Deployment of Nuclear Power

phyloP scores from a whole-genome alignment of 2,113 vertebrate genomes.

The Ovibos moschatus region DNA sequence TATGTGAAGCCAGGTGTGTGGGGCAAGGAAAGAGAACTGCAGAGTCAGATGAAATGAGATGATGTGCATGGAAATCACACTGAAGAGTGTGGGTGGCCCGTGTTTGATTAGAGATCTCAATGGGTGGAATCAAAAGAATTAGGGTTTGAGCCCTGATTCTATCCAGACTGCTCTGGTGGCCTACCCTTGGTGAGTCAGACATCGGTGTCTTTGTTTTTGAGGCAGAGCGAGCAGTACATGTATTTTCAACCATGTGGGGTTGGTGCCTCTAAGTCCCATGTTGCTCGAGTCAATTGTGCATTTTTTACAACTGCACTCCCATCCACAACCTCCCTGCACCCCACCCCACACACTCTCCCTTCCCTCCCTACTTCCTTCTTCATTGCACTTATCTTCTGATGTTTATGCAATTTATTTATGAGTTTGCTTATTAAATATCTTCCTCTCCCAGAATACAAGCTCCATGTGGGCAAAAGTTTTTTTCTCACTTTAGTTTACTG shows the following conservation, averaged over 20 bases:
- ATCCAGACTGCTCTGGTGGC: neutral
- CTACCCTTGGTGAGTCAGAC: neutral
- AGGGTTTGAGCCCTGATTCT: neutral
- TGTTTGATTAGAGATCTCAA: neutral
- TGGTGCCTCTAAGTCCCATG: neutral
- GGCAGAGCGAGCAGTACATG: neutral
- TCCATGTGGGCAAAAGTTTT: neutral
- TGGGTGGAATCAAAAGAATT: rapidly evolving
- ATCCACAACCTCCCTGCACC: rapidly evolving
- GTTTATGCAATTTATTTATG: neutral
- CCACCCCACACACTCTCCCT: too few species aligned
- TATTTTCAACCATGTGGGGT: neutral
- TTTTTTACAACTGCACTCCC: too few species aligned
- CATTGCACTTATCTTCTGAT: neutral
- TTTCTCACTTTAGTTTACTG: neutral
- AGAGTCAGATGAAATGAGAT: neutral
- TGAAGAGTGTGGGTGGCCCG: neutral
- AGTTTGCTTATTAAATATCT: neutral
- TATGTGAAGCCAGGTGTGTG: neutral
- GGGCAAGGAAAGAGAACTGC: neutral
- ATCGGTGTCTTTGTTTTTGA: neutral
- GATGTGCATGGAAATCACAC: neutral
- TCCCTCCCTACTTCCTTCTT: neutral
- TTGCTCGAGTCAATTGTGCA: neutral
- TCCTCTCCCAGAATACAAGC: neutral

The punch lines to my last e-mail to all of you were: “Yes, regulations and decisions on a mix are important, but without an infrastructure to build anything, we won’t even be able to do the upfront development of what we are going to use. Sorry about that Admiral, but that is where we are today! Any suggestions?” Thanks for the over one dozen responses, mostly from veterans of the nuclear industry. Following is a brief summary of some of those responses (names of the authors have been removed to protect the innocent!). 1. A Supporting Infrastructure - Don, I totally agree with you. We should not start building new plants unless we start building the supporting infrastructure in parallel. We need one or more test reactors for our fuel, we need Atlas type facilities, we need large hydraulic flow test facilities, we need hot cells, but most of all we need a lot more people with the education, background and desire to develop the systems, materials, methods, and fuels for decades to come. We don't need slick Power Point chart makers or Six Sigma gurus who misapply legitimate statistical methods in order to punch career tickets, and we don't need managers who encourage and tolerate these types or don't know any better. We need the kind of leaders you cited in your message. I believe the first new BWR's or PWR's built in this country will need massive support from Japan and Europe respectively. Despite these views I optimistic about the future for nuclear power in the U.S. This is America and we can be awesome when we quit goofing around. Regards, 2. New Nuclear Infrastructure - Dear Don, You raise the most important point, which is that while with the new energy bill we now have a guarantee that new nuclear power plant construction will occur, there are important questions about whether the infrastructure exists to construct substantial numbers of new reactors, particularly the more advanced reactors that would naturally follow the near term construction of new LWRs. My closest connections are with GE, and I believe that they are confident that they have sufficient experience with recent construction in Japan and Taiwan, and access to reliable vendors for reactor vessels in Japan and France, such that they can build new BWRs here on time and inside budget. Our utilities now also have experience with qualifying commercial-grade equipment for nuclear use (for example, Diablo Canyon maintains an on-site laboratory for this purpose), given the generally very high quality of commercial equipment these days. Our computer-aided design tools now are vastly better than the methods that were available during the last round of construction. And while the field of nuclear engineering itself atrophied during the 1990's, in general the students coming out of our engineering schools these days are serious, bright, and capable. On the down side, though, we will be very short on talented, knowledgeable engineers at the mid-career level, and we will be tending to promote younger people too rapidly into positions that they are not fully prepared to take, just as we have in the past during cyclic upswings of engineering employment (e.g., the late 70's/very early 1980's). Thus there will be real potential for problems to emerge in new construction efforts that will end up negatively impacting cost and schedules, and thus the perceptions of utilities about the economic potential of nuclear energy. This will make it critical that the industry find the best possible people to manage and conduct the initial new construction activities, and to help us to relearn how to do it well using the new tools. 3. Training New Talent - Fellow ACREites, While there is definitely a training problem and a shortage of youthful talent, late in the day the VP. Nuclear, PG&E, David Oakley, a very impressive guy, who attended both days sessions gave quite a thorough answer regarding Diablo Canyon aging and staff. The details may already be on the website. A quick overview, the average staff is about 48, and depending on the skill, replacements are hired 18 months to five years in advance (reactor operators) of retirement date, to permit training. PG&E has a rotating training program, and then permanent staff. Carl Walter's daughter is an engineering manager at Diablo Canyon. There is (may be ) a much worse situation in design, and construction. That's why a relatively slow start to ramp up is required. Maybe Hitachi and Toshiba will send some loan employees to the U.S. But the ramp must be fast enough for their to be real learning before people get promoted or transfer out of the position. That's one of many problems with the current demo program. That's part of why I advocate a faster ramp in California. Sincerely, 4. Building New Reactor Components – Don, you are right. When I was getting new recirc pipe made to replace the 304 pipe we had no N stamp suppliers left and we had to go to Japan. If we build a new reactor in the US the components will have to be built in Japan, Canada and France. Also, imagine all the old men in their 70s, 80s putting the thing together here in the US. 5. Qualified Manpower - Per raises the point about lack of qualified manpower. I thought the same in the nineties and struggled to do something about enriching our universities with cooperative cross-the-Pacific programs so that we might attract the right students. However, that didn't work ... we managed only to put one grant into a Canadian University! The telling point was when I interviewed senior executives at vendors and they were of the opinion that there was no problem whatsoever. "When we need qualified designers in the future, we simply hire Korean engineers. They certainly don't have to be US born and educated." 6. Infrastructure & Politicians – Losing the infrastructure for building nuclear generating plants has been done by politicians who focus on their own pork projects like in the current highway bill signed yesterday. KETCHIKAN, ALASKA - If taxpayers want to see how their federal highway dollars are spent, they should head north to this small port (pop. 15,000), which just got a $223 million federal grant to build one of the nation's largest bridges. Rising 200 feet above water and almost as long as the Golden Gate on San Francisco Bay, the bridge will link this tourist-oriented town at the southern tip of the state to an island with about 50 inhabitants and an airport with fewer than 10 flights a day. The public money was secured by the state's lone congressman, Don Young (R), the powerful chairman of the House Transportation and Infrastructure Committee. A former tugboat captain, he once described himself as "not one of these smooth, namby-pamby politicians." Do the operations and construction of nuclear powered ships and submarines in the US Navy present a small source of trained people and manufacturing capability that might be the seed for restarting knowledge and infrastructure? 7. Politics & Advanced Reactors - Don, Thanks for sending the info. Very interesting. Per Identified a real problem: "---there are important questions about whether the infrastructure exists to construct substantial numbers of new reactors, particularly the more advanced reactors" You include in your note: "As a retired French top executive of a large French firm said when he heard of our infrastructure status, “How could the United States have allowed this to happen?” I think I can shed some light on how the lack of an infrastructure problem occurred and a possible solution. Terry Lash was instructed by Hazel O'Leary upon taking over NE that he should eliminate the competence and ability for the US to develop and deploy Advanced reactors. He was picked for the job because his natural tendencies were to do this. He assembled and destroyed all of the technical documents about advanced reactors that he could find. He got rid of most of the technically competent people in NE and by his approach to executing NE activities fostered the loss of these people in the labs. Look at the people now working in NE. Are there any people there that you would consider technically competent or knowledgeable in advanced reactors? …………. is the only one who is still there who was once technically competent - however he challenged Lash over something and was emasculated and is now retired in place after having sold out to keep his job. NE is still run by the Lash hanger ons. Even tho Magwood left, the real reason being that plans are to make NE a Asst. Sec. position (again), and Magwood was not going to be allowed to take this job + he could never have got thru the confirmation process. He was left in the job by the current administration and allowed to continue Lash's process because removing him would have been a problem and nobody could be found who wanted the job (I thought that ……………. was going to be put in the job, but he had a major health problem that caused him to not be able to do so. So (after that longwinded background) the solution is for DOE to have no role - zero, nada, nothing - in any activities. While NE has been marginalized it still has a central position and can continue to do harm. With the current plan (roadmap) NE is not needed. The focus should be on resolving the financing problems and waste storage/handling problems and these do not require NE. Ask yourself "What can NE do that would contribute?" Left to itself industry will develop the needed infrastructure - but this will not be fast. In the meantime we get the tech expertise and equipment, etc. from other countries. A bad situation - but outsourcing provides an interim fix while the US rebuilds. Also, it is not obvious to me that an advanced reactor will be built. Many of the problems have not been addressed (e.g., the NRC staff competence and process problems with intervieners and reviews) and this will take time. And then what if the Democrats get back in power. Really a dicey call concerning the risks. 8. CEC (California Energy Commission) – MRW Report - To All, Per Peterson gave one of the best papers at the CEC Conference on California Energy Strategy. I hope by copy of this note Per will send an email attachment of the CEC paper to all addresses. While it's probably also on the website, but a bit more work is required to figure out how to find it. More about the CEC conference later. I am trying to finish my papers in time for the conference comment deadline, August 23, 2005. I urge all of you to take a look at the CEC website and review, the draft report prepared by the MRW contractor. A few more commenters would not hurt as the record is tremendously one sided. Of the invited speakers, I would say only two were pro nuclear, Per Peterson, and a former Board Member of Amory Lovins Rocky Mt. Institute at Snowmass, Peter Schwartz. Peter recanted and stated as strongly as I have ever heard it said, that while global warming may be quite unlikely, we don't know what triggers it, we don't know how fast climate change will happen--could be twenty or thirty years--, and the consequences are so horrendous that we should CONSIDER...EVEN PURSUE...NUCLEAR POWER now. A transcript of his testimony will be on the web shortly. Utility reps were there, PG&E, SCE, and Rancho Seco, and NEI had two people attending. The utility guys were low key, not nuclear advocates, and NEI reps dutifully answered the "when did you stop beating your wife" type questions posed to them by the CEC, defended the good nuclear capacity factors, without making a strong advocacy statement. The DOE Gen IV project Manager, a women, Rebecca Smith-Kevern, was so mild mannered, she did not advocate, and indeed did not speak unless spoken too. She may have been quite new, and not comfortable with the project or the technical detail. She may have been under orders not to advocate. DOE has gone thru periods such as that, for example, Yucca Mt. people could not advocate for the Yucca Mt project. Amory Lovins, on the same panel dismissed her cost goals with the cavalier comment, "who believes DOE cost numbers". It was left to three ACRE volunteers to try to squeeze in pro nuclear statements during the public comment period, and additional written submittals We were allowed a total of 10 minutes the first day, and left after 1.5 hours waiting at 6 pm the second day waiting to get our five minutes. Despite the fact we arrived first and signed up first to comment each day, the deck of speaker cards was shuffled. Per Peterson may have a slightly more charitable view of the proceedings. I think the deck was well stacked by the meeting organizers on the CEC staff and MRW contractor, even though the Commissioners Geesman and Boyd seemed to be attentive and willing to give everyone a fair shake. THE POSITIVE NOTE; I think there is enough material in the record to reach a positive conclusion, opposite to the draft, if the recent testimony, Per's cost data, and the Gen IV target costs, and a few other items presented in testimony are included in the record. For Per’s paper and slides see attachments: The Future of Nuclear Energy Policy – CA.doc and CEC_Nuclear_wksp_Slides_PEP_8=05.pdf 9. Nuclear Powers Up – NuStart - Don -- I'm glad to learn of your continuing interest and involvement with our nation's energy plan and the accelerated use of nuclear power. I can't read anything on this topic without thinking of you and others from those days -- long ago -- spent trying to get CSA capabilities into that industry. As we have learned, extensive collaboration is required and that is not a part of the business or lifestyle of people raised under the Communist system. See Attachment: Nuclear Powers UP – NuStart.doc This attachment is an outstanding example of how the industry under the title of NuStart is starting to evolve future policies for nuclear power deployment. 10. Revise the Nuclear power Option - Don: Attached are my thoughts on an approach to revise the nuclear power option. It is on Microsoft Word if you have a problem opening. Thanks for taking the time to read it in advance. You may do what ever you want to send it out to others. There are no restrictions. I will also send it to a few of my friends. I consider this my last shot after 43 years in the business. Please let me know what you think, See Attachment: A Suggested Approach to Revise the Nuclear Power Option.doc For a powerful description of a potential policy for the evolution of nuclear power by someone with 43 years in the business, see this Attachment. This author’s son sent the following note to his dad on having read the above attachment, Suggested Approach to Revise the Nuclear Power Option.doc: Hi! I just had a moment to read the document you sent. Truthfully, I found it pretty impressive. It underscores my fear that a generation of knowledge can be lost under the suffocating cloak of political correctness. Hopefully this document can find a place to reside safely for those who have the ability to implement it in the future. It seems that a lot of talent retired and quit the war with the forces of misplaced environmentalism. I have become more and more interested in the manifestations of our oil dependent economy. I consider myself a modest expert having burned more than my fair share of dinosaurs in various high performance engines over the years. But my interest is more toward the largest consumer, our built environment. The average home size has nearly doubled in the past 30 years. We have replaced our renewable heating devices (fireplaces and stoves) with non-renewable gas, oil, and coal fired appliances. We have come to rely more and more on electricity for illumination and powering the myriad of gadgets we maintain. This has resulted in more and more energy consumption over time. So have we reached the point of sustainability? I would say "yes" if we are using oil and coal as the basis of comparison. Actually, it appears we have surpassed that when looking at the increased cost of oil and natural gas. So how do we maintain economic progress in an era of energy resource depletion? Solar and wind are not the answer...only on a very local scale. Gravity is out. Most damable rivers are already producing hydroelectric power. So the only real answer with current technology is nuclear. Ultimately, it will be consumer demand that brings nuclear back onto the grid. When supplies diminish and costs increase, consumers will be screaming to salvage the status quo. Nobody is willing to sacrifice through conservation. Maybe at the fuel pump, never in your own home. It will be interesting times when this occurs. It is also ironic. You spent the majority of your life trying to bring this technology along, only to fight for it every day. Finally, after all is said and done, it may get the chance to be a dominant player in the energy market. So...constructive feedback: Please spell out your acronyms at least one time. Some out there (like me) may have no idea what you are referring to. Maybe a footnote of explanation. Otherwise, nice piece of work. I'm proud. 11. Nuclear Program Building Blocks - Donald, I agree with you and I refer you to the "building blocks" we worked on in the 1990s at EPRI as part of the ALWR program. My personal opinion is, and has been for some time, that the nuclear program will come to its knees in the US and be required to start over again in every respect. And if history is any indicator they will have to learn most of the tough "lessons learned" over again. Engineers, manufacturers and constructors "know everything" and do not need inputs or experience from others. Even when utility engineers were sitting beside GE and Westinghouse during the ALWR design program it was like pulling eye teeth to get "lessons learned" incorporated. I am confident that issues like pipe stress isos and pipe hanger design/construction will happen each time we start over. Even during the program when we asked key "movers and shakers" about the volumes of lessons learned we had compiled at EPRI and other places they had no clue what the "URD" was. INPO has had the same experience trying to get operational experience to be shared between utilities and even between plants in the same utility!!!! Another simple example is how you get the AE, NSSS and Utility to be co-bagholders and how you get the NRC management to "manage" their reviewers. In our NERI meetings the retired NRC managers readily admitted they could not do this or they would create whistle blowers. I hope I am wrong. 12. Past Nuclear Initiatives - Thank you for having me on your distribution list. Very interesting and informative. I still have a box of G.E. "nuclear power quick reference, III" pocket books that I had not fully distributed. For example: ""Keystone to America's Future Energy Supply ....,The Clinch River Project." "Concerned Citizens for the Nuclear Breeder (1977). It looks to me that you (we?) are getting somewhere. Don Riley’s Observation: Neils Bohr – “… critical for Bohr was the issue of secrecy. He had worked for decades with the world’s physicists to shape physics into an international community, a model within its limited franchise of what a peaceful, politically united world might be. Openness was its fragile, essential charter, an operational necessity to a democracy. Complete openness enforced absolute honesty: the scientist reported all his results, favorable and unfavorable, where all could read them, making possible the ongoing correction of error. Secrecy would revoke that charter and subordinate science as a political system … .” Page 294, ‘The Making of the Atomic Bomb’, by Richard Rhodes. Many of the European scientists, who had emigrated to the U.S. before WW II, and many of those scientists originally from the U.S., who worked on the making of the Atomic Bomb, had been influenced by Bohr’s decades of indoctrination into the physics community. Some say that Bohr’s model had a great influence on the U.S. program’s success. How do we stand today on Bohr’s model? It would appear, from some of the above recorded comments, that Bohr’s model could be applied in many of the nuclear power areas today with significant success. Don Riley, 21Aug05 * Note: Text in this format added by Don Riley.